WHITEWATER, Calif. - Conservancy officials at Whitewater Preserve are seeing help to restore parts of the area that were burned by the Water Fire in August.
"It did burn much of our wetlands, which is a very unique habitat-- multiple species of endangered birds that we look after," assistant manager Lucas Wilgers with Whitewater Preserve said.
The fire broke out on August 2nd and burned 52 acres. Fire officials continue to investigate the cause of the blaze.
Parts of the popular outdoor attraction have been left in shambles, including bare trees that have been blackened and stripped of their leaves.
"Luckily we didn't lose buildings, but we did lose some of our park infrastructure. A lot of water infrastructure was damaged-- some of our railings and fences around the ponds," Wilgers said.
One of the preserve's oldest Cottonwood Trees has been taped off and will likely have to be cut down to its trunk.
"We have a unique opportunity now that the fire has come through, we can go back in and potentially make it over the next 5-10 years better than it even was beforehand," said Wilgers.
Wilgers said despite the damage, they are now looking to create new trails and reseed new trees. The efforts will be part of a restoration program that they are hoping to build upon from the public's support and donations.
"That money is going straight to rebuilding trails, supplying volunteers when we have them, to acquiring plants and seeds and rebuilding this place."
Conservancy officials have seen more animals pushed toward the preserve, and they believe it's because of the Apple Fire that burned nearby and destroyed habitats in the San Bernardino National Forest.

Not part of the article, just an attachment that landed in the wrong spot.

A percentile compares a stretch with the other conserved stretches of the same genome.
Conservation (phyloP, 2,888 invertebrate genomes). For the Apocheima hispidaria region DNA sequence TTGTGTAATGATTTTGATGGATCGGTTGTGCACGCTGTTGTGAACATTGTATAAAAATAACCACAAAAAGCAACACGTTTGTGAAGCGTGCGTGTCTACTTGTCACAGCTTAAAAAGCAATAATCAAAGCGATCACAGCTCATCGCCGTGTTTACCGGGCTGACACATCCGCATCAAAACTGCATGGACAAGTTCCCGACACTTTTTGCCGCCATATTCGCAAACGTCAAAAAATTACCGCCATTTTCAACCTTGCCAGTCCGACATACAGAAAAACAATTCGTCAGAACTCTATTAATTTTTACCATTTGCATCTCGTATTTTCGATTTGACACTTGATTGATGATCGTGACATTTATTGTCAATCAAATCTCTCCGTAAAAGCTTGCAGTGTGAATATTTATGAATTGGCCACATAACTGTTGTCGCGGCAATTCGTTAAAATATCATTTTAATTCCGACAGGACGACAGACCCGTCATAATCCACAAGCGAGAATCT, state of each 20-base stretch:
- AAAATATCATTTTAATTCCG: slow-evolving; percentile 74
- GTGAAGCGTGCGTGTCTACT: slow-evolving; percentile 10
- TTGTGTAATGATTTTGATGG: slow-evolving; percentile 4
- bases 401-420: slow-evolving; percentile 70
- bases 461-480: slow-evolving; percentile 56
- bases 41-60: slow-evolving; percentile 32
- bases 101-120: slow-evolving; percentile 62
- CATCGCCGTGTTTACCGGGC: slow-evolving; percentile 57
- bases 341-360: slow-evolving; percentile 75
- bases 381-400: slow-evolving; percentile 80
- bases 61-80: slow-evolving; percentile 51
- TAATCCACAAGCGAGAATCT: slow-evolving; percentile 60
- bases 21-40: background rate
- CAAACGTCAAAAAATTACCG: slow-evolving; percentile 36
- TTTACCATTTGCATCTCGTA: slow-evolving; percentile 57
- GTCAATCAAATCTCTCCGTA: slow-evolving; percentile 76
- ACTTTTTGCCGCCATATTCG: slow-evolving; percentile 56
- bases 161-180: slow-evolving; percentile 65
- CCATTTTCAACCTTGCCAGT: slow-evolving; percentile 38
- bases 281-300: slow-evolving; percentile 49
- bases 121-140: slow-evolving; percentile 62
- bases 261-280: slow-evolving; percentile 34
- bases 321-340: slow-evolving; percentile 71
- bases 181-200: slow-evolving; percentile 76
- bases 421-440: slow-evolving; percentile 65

"We’re looking forward to not only have the community be part of the restoration, we hope to have people put plants in the ground, rebuild some of these trails, and teach future generations- now that we have a unique spot to teach them about- what fire does to wetlands and habitats," said Wilgers.
New plant life has already sprouted amidst the charred brush. Conservancy officials are working to keep the burn area from being overrun with weeds and invasive plants.
"We’ve been gathering resources, getting some funding on finding resources where we can get seeds, stock and live plants that we can start putting in the ground," said Wilgers.
As of Sunday the conservancy reached $8,700 of its $200,000 goal. If you would like to donate, visit the website below.
Conservancy officials said the public could monitor the status of the site, and when it opens by visiting their Facebook page.